Working in cross-functional teams is a great way to gain new skills and also to build alliances among decision-makers. Diagonal managers can influence your direct manager. The two are peers, and both are involved in decisions on promotions and moves as part of the management group.
A lateral move won’t happen overnight. Your manager has to be convinced that they can manage without you, and another department must have a role for you to assume. That’s why it’s critical to begin the conversation about your career goals early with your supervisor so that, over time, a lateral move is possible.
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Why would you choose to move laterally if you are leaving your organization? Why not shoot for the next level on the corporate ladder?
It could be that you are burnt out in your current situation and are willing to settle for a similar position with less stress. Perhaps you don’t feel ready to take on the additional responsibilities that the next rung on the ladder calls for. Perhaps you have identified the perfect job that offers a better work-life balance.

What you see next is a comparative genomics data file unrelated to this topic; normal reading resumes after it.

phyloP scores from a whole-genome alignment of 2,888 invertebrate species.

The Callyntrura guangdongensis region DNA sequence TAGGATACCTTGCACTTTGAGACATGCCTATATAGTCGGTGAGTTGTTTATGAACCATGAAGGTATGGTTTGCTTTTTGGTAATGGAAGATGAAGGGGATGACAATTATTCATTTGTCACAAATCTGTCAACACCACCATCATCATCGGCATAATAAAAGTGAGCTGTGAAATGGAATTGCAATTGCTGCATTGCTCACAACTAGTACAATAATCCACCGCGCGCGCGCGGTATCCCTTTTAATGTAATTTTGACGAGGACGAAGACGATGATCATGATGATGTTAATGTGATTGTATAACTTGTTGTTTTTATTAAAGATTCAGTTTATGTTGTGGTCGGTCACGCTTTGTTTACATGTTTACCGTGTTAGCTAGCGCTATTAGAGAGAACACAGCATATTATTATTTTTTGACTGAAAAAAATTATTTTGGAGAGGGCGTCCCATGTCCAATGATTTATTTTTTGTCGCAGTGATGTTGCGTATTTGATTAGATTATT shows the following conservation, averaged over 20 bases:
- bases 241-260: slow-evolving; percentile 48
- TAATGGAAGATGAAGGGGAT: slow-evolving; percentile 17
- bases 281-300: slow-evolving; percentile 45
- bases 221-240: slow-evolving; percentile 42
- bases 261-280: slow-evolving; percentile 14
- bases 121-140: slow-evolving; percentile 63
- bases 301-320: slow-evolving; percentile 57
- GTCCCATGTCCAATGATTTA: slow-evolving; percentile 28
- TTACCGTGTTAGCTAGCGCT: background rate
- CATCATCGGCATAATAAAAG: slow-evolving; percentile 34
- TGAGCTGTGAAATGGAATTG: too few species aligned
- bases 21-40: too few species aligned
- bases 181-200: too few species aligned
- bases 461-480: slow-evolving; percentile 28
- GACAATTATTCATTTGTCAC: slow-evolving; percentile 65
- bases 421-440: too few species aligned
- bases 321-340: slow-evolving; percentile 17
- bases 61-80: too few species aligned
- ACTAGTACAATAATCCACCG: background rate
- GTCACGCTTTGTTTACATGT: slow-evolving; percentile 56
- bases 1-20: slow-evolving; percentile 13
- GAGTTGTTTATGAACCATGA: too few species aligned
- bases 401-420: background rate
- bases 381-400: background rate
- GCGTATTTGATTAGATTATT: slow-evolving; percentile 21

Whatever your reasons, talk it over with your supervisor first. It’s costly for companies to find replacements for valued staff, and your company might be willing to change your current role and offer a situation with new opportunities that you can be excited about.
Bear in mind that with a lateral move, there is no guarantee it isn’t a dead-end job. You may face a pay cut, less vacation, and your retirement fund and health insurance would be affected if you change companies. So, it’s worth investigating all your options with your current employer before initiating any major career change.
Any career move is a difficult decision to make, but you don’t have to make it on your own. A career coach can give career advice to help you better understand your options and your situation. With the guidance of a trusted, objective expert, you can feel confident that your decision for your next career move will be an informed one.